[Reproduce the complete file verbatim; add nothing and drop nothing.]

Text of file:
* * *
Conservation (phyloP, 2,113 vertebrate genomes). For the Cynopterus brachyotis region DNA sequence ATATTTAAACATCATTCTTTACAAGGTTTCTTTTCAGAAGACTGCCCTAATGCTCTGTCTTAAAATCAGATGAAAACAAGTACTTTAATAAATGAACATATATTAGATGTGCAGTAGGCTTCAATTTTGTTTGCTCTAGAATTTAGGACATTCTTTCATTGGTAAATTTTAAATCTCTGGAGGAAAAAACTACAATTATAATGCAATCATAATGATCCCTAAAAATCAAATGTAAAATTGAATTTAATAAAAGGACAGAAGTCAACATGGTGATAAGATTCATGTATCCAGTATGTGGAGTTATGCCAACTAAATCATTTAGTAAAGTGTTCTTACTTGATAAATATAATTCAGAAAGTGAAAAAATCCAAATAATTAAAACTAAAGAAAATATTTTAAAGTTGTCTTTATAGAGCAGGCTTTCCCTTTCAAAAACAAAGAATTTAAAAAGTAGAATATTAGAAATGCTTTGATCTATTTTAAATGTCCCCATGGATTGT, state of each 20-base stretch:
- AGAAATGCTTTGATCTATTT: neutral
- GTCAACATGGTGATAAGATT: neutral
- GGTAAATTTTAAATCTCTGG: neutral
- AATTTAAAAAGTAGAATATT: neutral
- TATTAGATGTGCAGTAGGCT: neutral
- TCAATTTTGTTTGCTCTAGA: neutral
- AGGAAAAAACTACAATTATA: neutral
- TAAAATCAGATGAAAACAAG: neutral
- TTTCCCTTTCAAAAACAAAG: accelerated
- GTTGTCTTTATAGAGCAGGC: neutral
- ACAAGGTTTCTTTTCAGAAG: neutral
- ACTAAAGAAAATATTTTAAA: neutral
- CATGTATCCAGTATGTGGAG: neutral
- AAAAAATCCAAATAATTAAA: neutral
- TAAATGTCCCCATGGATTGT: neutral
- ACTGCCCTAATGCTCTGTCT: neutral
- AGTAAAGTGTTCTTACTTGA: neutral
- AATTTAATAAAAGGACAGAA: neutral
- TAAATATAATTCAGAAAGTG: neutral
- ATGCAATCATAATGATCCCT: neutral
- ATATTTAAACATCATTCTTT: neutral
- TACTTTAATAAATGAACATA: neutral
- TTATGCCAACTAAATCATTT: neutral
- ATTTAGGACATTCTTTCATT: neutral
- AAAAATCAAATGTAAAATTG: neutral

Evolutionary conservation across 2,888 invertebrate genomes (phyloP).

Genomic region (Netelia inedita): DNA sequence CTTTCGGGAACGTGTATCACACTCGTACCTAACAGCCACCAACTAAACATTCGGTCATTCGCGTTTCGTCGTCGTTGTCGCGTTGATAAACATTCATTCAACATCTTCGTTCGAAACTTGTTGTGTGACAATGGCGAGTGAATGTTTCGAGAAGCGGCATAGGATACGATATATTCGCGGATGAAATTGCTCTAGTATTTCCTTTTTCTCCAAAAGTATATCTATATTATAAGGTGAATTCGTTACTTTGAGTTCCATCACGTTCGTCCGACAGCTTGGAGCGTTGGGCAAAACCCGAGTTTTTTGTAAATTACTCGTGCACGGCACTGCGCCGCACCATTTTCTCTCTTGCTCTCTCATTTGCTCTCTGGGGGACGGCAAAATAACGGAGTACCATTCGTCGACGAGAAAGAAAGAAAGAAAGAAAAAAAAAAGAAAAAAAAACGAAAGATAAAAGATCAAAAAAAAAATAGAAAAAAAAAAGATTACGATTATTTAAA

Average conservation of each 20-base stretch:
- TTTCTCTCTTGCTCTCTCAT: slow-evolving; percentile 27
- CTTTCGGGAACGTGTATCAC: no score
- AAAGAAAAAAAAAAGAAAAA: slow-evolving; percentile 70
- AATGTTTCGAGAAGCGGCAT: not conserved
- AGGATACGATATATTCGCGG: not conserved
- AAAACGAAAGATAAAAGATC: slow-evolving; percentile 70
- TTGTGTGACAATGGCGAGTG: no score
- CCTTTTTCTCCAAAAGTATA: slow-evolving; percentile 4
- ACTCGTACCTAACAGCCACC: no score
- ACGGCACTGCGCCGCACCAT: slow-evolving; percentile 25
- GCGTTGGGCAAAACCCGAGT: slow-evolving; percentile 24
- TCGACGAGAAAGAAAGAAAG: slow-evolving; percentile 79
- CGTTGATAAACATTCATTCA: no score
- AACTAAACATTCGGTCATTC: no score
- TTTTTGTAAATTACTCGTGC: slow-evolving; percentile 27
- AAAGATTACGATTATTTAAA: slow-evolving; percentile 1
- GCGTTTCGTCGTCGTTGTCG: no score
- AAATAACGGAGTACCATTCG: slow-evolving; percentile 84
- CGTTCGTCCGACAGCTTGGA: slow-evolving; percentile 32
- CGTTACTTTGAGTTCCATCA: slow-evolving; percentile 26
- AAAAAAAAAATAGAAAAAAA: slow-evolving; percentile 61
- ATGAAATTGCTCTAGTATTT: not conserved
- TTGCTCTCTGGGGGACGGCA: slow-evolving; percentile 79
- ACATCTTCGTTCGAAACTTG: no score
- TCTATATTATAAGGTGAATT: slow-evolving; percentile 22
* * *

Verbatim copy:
Conservation (phyloP, 2,113 vertebrate genomes). For the Cynopterus brachyotis region DNA sequence ATATTTAAACATCATTCTTTACAAGGTTTCTTTTCAGAAGACTGCCCTAATGCTCTGTCTTAAAATCAGATGAAAACAAGTACTTTAATAAATGAACATATATTAGATGTGCAGTAGGCTTCAATTTTGTTTGCTCTAGAATTTAGGACATTCTTTCATTGGTAAATTTTAAATCTCTGGAGGAAAAAACTACAATTATAATGCAATCATAATGATCCCTAAAAATCAAATGTAAAATTGAATTTAATAAAAGGACAGAAGTCAACATGGTGATAAGATTCATGTATCCAGTATGTGGAGTTATGCCAACTAAATCATTTAGTAAAGTGTTCTTACTTGATAAATATAATTCAGAAAGTGAAAAAATCCAAATAATTAAAACTAAAGAAAATATTTTAAAGTTGTCTTTATAGAGCAGGCTTTCCCTTTCAAAAACAAAGAATTTAAAAAGTAGAATATTAGAAATGCTTTGATCTATTTTAAATGTCCCCATGGATTGT, state of each 20-base stretch:
- AGAAATGCTTTGATCTATTT: neutral
- GTCAACATGGTGATAAGATT: neutral
- GGTAAATTTTAAATCTCTGG: neutral
- AATTTAAAAAGTAGAATATT: neutral
- TATTAGATGTGCAGTAGGCT: neutral
- TCAATTTTGTTTGCTCTAGA: neutral
- AGGAAAAAACTACAATTATA: neutral
- TAAAATCAGATGAAAACAAG: neutral
- TTTCCCTTTCAAAAACAAAG: accelerated
- GTTGTCTTTATAGAGCAGGC: neutral
- ACAAGGTTTCTTTTCAGAAG: neutral
- ACTAAAGAAAATATTTTAAA: neutral
- CATGTATCCAGTATGTGGAG: neutral
- AAAAAATCCAAATAATTAAA: neutral
- TAAATGTCCCCATGGATTGT: neutral
- ACTGCCCTAATGCTCTGTCT: neutral
- AGTAAAGTGTTCTTACTTGA: neutral
- AATTTAATAAAAGGACAGAA: neutral
- TAAATATAATTCAGAAAGTG: neutral
- ATGCAATCATAATGATCCCT: neutral
- ATATTTAAACATCATTCTTT: neutral
- TACTTTAATAAATGAACATA: neutral
- TTATGCCAACTAAATCATTT: neutral
- ATTTAGGACATTCTTTCATT: neutral
- AAAAATCAAATGTAAAATTG: neutral

Evolutionary conservation across 2,888 invertebrate genomes (phyloP).

Genomic region (Netelia inedita): DNA sequence CTTTCGGGAACGTGTATCACACTCGTACCTAACAGCCACCAACTAAACATTCGGTCATTCGCGTTTCGTCGTCGTTGTCGCGTTGATAAACATTCATTCAACATCTTCGTTCGAAACTTGTTGTGTGACAATGGCGAGTGAATGTTTCGAGAAGCGGCATAGGATACGATATATTCGCGGATGAAATTGCTCTAGTATTTCCTTTTTCTCCAAAAGTATATCTATATTATAAGGTGAATTCGTTACTTTGAGTTCCATCACGTTCGTCCGACAGCTTGGAGCGTTGGGCAAAACCCGAGTTTTTTGTAAATTACTCGTGCACGGCACTGCGCCGCACCATTTTCTCTCTTGCTCTCTCATTTGCTCTCTGGGGGACGGCAAAATAACGGAGTACCATTCGTCGACGAGAAAGAAAGAAAGAAAGAAAAAAAAAAGAAAAAAAAACGAAAGATAAAAGATCAAAAAAAAAATAGAAAAAAAAAAGATTACGATTATTTAAA

Average conservation of each 20-base stretch:
- TTTCTCTCTTGCTCTCTCAT: slow-evolving; percentile 27
- CTTTCGGGAACGTGTATCAC: no score
- AAAGAAAAAAAAAAGAAAAA: slow-evolving; percentile 70
- AATGTTTCGAGAAGCGGCAT: not conserved
- AGGATACGATATATTCGCGG: not conserved
- AAAACGAAAGATAAAAGATC: slow-evolving; percentile 70
- TTGTGTGACAATGGCGAGTG: no score
- CCTTTTTCTCCAAAAGTATA: slow-evolving; percentile 4
- ACTCGTACCTAACAGCCACC: no score
- ACGGCACTGCGCCGCACCAT: slow-evolving; percentile 25
- GCGTTGGGCAAAACCCGAGT: slow-evolving; percentile 24
- TCGACGAGAAAGAAAGAAAG: slow-evolving; percentile 79
- CGTTGATAAACATTCATTCA: no score
- AACTAAACATTCGGTCATTC: no score
- TTTTTGTAAATTACTCGTGC: slow-evolving; percentile 27
- AAAGATTACGATTATTTAAA: slow-evolving; percentile 1
- GCGTTTCGTCGTCGTTGTCG: no score
- AAATAACGGAGTACCATTCG: slow-evolving; percentile 84
- CGTTCGTCCGACAGCTTGGA: slow-evolving; percentile 32
- CGTTACTTTGAGTTCCATCA: slow-evolving; percentile 26
- AAAAAAAAAATAGAAAAAAA: slow-evolving; percentile 61
- ATGAAATTGCTCTAGTATTT: not conserved
- TTGCTCTCTGGGGGACGGCA: slow-evolving; percentile 79
- ACATCTTCGTTCGAAACTTG: no score
- TCTATATTATAAGGTGAATT: slow-evolving; percentile 22